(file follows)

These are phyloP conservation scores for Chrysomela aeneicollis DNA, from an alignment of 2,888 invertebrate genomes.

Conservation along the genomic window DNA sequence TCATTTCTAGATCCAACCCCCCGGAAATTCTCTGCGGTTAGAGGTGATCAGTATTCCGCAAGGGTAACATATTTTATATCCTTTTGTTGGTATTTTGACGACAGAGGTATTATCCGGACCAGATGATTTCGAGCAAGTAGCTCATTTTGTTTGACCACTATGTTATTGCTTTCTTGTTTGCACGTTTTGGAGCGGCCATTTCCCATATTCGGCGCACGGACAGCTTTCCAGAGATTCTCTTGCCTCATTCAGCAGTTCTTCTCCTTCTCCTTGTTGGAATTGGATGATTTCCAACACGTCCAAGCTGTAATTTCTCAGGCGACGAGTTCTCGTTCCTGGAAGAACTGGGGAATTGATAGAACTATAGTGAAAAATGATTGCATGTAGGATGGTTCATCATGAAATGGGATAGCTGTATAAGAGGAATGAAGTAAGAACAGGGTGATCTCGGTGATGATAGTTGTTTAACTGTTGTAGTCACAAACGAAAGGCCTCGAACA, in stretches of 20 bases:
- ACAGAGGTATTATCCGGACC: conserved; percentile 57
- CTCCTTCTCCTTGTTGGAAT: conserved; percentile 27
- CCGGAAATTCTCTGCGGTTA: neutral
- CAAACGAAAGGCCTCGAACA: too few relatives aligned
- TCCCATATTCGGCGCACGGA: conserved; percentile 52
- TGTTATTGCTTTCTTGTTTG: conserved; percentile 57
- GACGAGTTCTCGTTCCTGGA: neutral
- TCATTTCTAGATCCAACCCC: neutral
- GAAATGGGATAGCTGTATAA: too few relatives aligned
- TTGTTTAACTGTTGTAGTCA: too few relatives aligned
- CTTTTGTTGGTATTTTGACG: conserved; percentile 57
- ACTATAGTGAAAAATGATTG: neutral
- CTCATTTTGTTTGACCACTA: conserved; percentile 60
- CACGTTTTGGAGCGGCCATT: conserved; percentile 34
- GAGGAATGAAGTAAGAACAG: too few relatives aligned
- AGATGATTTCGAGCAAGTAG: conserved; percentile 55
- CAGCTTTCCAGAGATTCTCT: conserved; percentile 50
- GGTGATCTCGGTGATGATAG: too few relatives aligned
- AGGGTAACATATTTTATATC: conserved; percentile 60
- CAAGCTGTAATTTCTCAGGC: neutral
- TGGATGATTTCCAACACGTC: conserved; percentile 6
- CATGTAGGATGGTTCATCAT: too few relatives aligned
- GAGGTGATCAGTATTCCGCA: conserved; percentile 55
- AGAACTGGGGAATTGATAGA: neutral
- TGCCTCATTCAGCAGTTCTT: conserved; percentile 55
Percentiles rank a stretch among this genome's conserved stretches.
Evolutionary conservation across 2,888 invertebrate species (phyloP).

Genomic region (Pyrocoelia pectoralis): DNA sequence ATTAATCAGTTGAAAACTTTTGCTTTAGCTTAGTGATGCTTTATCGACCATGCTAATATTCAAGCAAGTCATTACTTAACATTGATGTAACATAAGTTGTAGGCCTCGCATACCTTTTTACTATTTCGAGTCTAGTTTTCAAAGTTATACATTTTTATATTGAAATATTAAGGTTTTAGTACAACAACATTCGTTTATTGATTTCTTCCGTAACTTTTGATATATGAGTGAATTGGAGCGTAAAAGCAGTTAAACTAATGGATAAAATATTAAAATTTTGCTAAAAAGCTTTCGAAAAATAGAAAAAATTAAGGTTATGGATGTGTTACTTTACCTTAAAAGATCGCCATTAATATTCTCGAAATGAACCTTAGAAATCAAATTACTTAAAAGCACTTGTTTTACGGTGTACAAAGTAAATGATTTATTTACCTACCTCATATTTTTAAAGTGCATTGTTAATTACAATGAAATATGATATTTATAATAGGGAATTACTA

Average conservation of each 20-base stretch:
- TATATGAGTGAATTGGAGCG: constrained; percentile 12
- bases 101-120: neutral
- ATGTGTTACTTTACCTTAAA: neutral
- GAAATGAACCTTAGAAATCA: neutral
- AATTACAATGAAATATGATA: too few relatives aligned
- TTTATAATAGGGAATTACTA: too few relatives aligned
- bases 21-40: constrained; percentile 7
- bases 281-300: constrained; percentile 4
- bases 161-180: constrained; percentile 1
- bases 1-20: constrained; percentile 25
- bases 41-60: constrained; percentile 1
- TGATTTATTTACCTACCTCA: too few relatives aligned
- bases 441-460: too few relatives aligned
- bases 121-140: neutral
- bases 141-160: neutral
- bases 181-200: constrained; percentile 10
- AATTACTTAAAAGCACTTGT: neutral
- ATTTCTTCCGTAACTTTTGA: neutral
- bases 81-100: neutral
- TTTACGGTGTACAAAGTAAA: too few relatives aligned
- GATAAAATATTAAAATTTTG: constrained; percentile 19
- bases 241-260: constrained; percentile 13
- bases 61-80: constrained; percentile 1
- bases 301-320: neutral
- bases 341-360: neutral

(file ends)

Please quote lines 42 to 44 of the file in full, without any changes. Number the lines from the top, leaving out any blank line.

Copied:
- bases 41-60: constrained; percentile 1
- TGATTTATTTACCTACCTCA: too few relatives aligned
- bases 441-460: too few relatives aligned